There are many cliched ways that I can describe it, but after coming out, it was as if the sun had broken through and it was shining on me.
Until then, I had been living under a dark grey cloud of fear. It’s hard to understand unless you grew up 80s or 90s, but the level of shame projected onto the gay community had significant repercussions.
Being unable to share your life with your loved ones for fear of the consequences, or having to lie about your sexuality for fear of the professional ramifications, has a profound emotional cost. It is one of the most – if not the most – depleting things you can do.
I was 22 when I decided it was time to tell people. I was partially motivated by not wanting to live a lie – a need to live honestly – and partially because I had fallen in love, albeit unrequitedly.
It’s rare that members of the LGBTQ+ community have a singular moment of coming through the pink curtain jazz-handed – and I was no different.
For me, it was a soft process. Firstly, I told the most important person – my mum. Then, in the ensuing days, I told my other loved ones.
Like I expected, it was received with openness, kindness and unconditional love – with my brother telling me, very genuinely, ‘I don’t care what you are, as long as you don’t support Arsenal’.
It is the biggest privilege of all to have people who love you as you are, instead of in spite of who you are.
Still, it was 2001 and Section 28 – a law prohibiting the ‘promotion of homosexuality’ – was still in force in England and Wales. I am constantly astounded by how different this country is now, but back then societal attitudes about what it meant to be gay wove a dark tapestry.
There were no positive representations at all, on screen or in day-to-day life. There wasn’t even the basic presence of a gay relationship in the form of a relative, family friend, or a couple holding hands in the street.
And on TV, when there were gay characters, national scandal would follow.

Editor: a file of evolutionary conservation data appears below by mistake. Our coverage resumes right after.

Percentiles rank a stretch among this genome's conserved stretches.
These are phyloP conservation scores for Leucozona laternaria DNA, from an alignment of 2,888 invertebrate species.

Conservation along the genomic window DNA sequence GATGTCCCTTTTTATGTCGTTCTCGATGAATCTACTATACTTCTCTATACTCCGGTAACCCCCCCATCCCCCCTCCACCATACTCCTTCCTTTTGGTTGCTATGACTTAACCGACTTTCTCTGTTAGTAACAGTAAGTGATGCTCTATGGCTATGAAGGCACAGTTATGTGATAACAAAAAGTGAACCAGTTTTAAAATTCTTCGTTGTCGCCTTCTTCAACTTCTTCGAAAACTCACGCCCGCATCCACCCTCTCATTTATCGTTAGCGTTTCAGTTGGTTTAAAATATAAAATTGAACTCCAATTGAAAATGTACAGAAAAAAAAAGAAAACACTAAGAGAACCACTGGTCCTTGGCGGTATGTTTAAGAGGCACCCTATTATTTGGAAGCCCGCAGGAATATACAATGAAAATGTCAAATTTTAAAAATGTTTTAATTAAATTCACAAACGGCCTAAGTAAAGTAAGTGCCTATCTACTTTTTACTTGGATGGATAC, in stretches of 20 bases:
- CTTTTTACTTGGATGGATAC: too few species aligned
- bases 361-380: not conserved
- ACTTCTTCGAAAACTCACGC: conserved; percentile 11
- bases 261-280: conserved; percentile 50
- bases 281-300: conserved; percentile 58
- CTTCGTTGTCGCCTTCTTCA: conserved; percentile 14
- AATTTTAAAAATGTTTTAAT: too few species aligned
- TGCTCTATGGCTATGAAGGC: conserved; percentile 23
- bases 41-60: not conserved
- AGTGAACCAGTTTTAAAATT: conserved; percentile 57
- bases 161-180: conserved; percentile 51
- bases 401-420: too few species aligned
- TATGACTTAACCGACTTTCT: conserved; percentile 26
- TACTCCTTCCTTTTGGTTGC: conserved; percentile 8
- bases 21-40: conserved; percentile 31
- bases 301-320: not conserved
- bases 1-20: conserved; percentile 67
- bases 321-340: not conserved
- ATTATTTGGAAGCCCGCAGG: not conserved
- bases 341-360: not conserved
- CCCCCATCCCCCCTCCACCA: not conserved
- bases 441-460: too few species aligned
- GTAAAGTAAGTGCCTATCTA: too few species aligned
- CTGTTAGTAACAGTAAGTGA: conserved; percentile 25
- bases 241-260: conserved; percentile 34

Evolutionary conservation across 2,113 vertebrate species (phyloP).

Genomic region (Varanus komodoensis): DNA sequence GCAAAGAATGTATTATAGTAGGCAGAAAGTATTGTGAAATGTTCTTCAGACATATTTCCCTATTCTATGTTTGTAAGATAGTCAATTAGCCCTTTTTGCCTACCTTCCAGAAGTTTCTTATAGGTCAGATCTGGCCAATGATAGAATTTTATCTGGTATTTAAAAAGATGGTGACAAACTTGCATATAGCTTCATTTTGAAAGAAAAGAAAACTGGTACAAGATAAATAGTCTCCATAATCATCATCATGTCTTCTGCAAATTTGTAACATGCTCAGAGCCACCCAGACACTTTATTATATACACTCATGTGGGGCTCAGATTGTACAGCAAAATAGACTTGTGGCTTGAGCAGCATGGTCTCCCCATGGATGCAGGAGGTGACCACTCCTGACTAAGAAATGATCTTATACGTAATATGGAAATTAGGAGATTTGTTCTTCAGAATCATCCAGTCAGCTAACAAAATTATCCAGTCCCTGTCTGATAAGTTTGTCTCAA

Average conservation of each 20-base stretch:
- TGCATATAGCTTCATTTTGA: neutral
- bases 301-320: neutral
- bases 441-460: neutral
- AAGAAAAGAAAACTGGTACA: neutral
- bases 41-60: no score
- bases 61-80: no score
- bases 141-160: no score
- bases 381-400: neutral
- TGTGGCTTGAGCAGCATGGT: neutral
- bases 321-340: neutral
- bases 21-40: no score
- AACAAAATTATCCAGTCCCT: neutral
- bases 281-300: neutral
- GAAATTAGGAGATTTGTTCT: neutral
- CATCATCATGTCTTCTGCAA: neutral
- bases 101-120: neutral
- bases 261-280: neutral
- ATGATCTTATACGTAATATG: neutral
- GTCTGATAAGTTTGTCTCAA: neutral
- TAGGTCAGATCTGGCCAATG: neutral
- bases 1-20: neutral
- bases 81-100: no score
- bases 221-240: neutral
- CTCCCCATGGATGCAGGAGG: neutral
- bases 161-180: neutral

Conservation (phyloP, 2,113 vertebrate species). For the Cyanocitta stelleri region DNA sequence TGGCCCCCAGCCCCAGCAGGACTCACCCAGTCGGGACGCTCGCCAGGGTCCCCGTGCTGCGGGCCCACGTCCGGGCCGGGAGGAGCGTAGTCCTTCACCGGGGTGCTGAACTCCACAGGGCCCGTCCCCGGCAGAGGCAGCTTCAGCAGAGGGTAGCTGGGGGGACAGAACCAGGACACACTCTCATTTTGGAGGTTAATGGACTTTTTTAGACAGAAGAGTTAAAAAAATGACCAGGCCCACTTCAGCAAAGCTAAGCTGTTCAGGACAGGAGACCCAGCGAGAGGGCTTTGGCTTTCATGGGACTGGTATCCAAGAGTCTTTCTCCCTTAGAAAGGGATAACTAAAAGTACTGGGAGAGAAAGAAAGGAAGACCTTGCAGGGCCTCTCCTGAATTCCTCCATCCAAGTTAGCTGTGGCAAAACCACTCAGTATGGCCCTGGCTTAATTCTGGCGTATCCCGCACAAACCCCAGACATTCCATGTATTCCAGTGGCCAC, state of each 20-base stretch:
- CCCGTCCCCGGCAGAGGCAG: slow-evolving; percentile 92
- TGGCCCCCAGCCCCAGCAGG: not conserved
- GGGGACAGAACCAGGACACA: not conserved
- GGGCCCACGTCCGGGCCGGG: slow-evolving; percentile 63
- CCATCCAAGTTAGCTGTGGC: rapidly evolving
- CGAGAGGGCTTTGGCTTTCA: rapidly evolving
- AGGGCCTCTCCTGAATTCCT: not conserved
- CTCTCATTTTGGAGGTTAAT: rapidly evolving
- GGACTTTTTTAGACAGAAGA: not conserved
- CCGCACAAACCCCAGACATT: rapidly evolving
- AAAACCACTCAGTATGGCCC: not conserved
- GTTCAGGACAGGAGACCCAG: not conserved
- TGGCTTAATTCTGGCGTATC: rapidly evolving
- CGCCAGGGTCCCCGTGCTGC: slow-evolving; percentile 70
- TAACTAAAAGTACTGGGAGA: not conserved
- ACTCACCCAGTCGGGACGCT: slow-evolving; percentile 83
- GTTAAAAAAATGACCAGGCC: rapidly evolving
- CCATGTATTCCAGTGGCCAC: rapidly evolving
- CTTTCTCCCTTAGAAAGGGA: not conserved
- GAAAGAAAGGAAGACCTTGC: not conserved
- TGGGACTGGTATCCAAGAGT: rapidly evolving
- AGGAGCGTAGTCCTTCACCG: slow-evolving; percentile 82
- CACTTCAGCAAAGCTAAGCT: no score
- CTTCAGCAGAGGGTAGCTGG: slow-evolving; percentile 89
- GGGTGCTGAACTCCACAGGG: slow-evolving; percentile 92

After EastEnders aired the first gay kiss to happen on a UK soap (which was on the forehead, rather than the lips), Parliament questioned whether it was appropriate to show in light of the AIDs crisis.
The impact of HIV and AIDs and the fear surrounding it had a huge impact on gay men. It created a dark alchemy where strangers were scared of you and your loved ones were scared for you.
What all this did was create a culture of shame that everyone was a product of. It meant that when you came out, those you told had to contend with everything they’d heard and been fed.
I am incredibly fortunate that I received acceptance almost instantly – and in my mum’s case, within 24 hours.
Because, like everyone else, she had to process what she had been taught and needed to unlearn and adjust her way of thinking. I don’t begrudge her for it – for people from her generation, her reaction was completely understandable.
I knew when I came out that my parents might have to go on a journey themselves. Our parents are not perfect people – and unless you understand that you won’t understand relationships.
Societally, they would have been told to mourn the vision of the life they had for their child; they would have worried about the violence their child might meet, or worry about HIV and AIDs.
Even in families that were ‘tolerant’, LGBTQ+ discussions never took place above a furtive whisper.
At that time, I could never have foreseen how things would change. It is truly astounding how much progress has been made, and how quickly.
For example, in 2008, Barack Obama said that ‘marriage is the union between a man and a woman’, before going on to campaign for it in 2016.